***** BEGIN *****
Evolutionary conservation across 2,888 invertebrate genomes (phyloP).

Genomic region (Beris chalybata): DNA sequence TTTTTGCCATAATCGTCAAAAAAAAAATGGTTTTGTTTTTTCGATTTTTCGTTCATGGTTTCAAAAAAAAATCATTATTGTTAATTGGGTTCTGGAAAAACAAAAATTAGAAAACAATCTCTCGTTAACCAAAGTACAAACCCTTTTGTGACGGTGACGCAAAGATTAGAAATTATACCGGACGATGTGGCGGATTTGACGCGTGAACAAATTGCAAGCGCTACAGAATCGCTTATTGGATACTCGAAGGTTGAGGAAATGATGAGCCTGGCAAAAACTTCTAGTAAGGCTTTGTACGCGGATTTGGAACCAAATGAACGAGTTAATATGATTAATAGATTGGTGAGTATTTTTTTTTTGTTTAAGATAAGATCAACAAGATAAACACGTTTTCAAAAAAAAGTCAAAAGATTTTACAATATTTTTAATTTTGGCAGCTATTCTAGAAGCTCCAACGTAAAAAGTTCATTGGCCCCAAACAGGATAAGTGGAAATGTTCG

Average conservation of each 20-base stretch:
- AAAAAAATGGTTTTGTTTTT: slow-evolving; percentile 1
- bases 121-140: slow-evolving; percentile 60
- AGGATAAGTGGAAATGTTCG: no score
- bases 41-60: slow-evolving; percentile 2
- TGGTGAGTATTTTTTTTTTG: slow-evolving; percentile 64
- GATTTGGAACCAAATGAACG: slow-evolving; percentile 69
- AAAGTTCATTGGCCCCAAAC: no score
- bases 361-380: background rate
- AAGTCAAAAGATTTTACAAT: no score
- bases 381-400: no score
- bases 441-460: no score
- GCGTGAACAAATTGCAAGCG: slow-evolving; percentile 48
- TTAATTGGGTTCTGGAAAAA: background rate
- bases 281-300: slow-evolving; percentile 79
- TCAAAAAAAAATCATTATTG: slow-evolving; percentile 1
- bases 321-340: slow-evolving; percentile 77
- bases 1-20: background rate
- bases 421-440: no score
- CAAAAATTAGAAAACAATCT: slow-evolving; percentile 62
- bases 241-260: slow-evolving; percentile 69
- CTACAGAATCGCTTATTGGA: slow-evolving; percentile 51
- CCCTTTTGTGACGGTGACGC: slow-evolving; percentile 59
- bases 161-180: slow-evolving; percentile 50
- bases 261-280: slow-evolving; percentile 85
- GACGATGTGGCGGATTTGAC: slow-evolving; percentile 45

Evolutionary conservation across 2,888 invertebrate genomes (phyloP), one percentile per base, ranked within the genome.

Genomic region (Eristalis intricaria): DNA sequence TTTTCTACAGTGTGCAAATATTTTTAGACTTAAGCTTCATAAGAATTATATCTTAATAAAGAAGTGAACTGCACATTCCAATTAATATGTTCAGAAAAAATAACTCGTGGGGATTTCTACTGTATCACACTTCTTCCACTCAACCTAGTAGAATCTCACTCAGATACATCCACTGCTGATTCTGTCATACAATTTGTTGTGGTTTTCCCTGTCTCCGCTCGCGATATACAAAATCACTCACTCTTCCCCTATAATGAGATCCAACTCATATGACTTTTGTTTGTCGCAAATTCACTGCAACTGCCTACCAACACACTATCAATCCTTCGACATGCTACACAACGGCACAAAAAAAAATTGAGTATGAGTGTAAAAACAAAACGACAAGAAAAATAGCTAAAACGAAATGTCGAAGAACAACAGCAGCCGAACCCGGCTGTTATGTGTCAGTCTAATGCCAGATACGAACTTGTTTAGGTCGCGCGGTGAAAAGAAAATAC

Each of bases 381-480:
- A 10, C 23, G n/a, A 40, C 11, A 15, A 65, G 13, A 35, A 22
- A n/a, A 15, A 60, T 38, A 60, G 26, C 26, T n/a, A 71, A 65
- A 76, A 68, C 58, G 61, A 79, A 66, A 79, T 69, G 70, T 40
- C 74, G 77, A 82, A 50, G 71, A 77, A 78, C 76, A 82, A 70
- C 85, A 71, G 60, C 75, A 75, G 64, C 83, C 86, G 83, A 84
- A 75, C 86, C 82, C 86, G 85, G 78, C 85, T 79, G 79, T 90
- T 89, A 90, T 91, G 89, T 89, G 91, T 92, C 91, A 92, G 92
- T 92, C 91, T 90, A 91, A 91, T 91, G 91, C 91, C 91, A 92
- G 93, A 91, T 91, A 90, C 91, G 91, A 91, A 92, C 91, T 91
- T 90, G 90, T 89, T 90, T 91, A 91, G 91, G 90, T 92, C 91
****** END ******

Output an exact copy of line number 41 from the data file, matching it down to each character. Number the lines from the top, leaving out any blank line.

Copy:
- T 90, G 90, T 89, T 90, T 91, A 91, G 91, G 90, T 92, C 91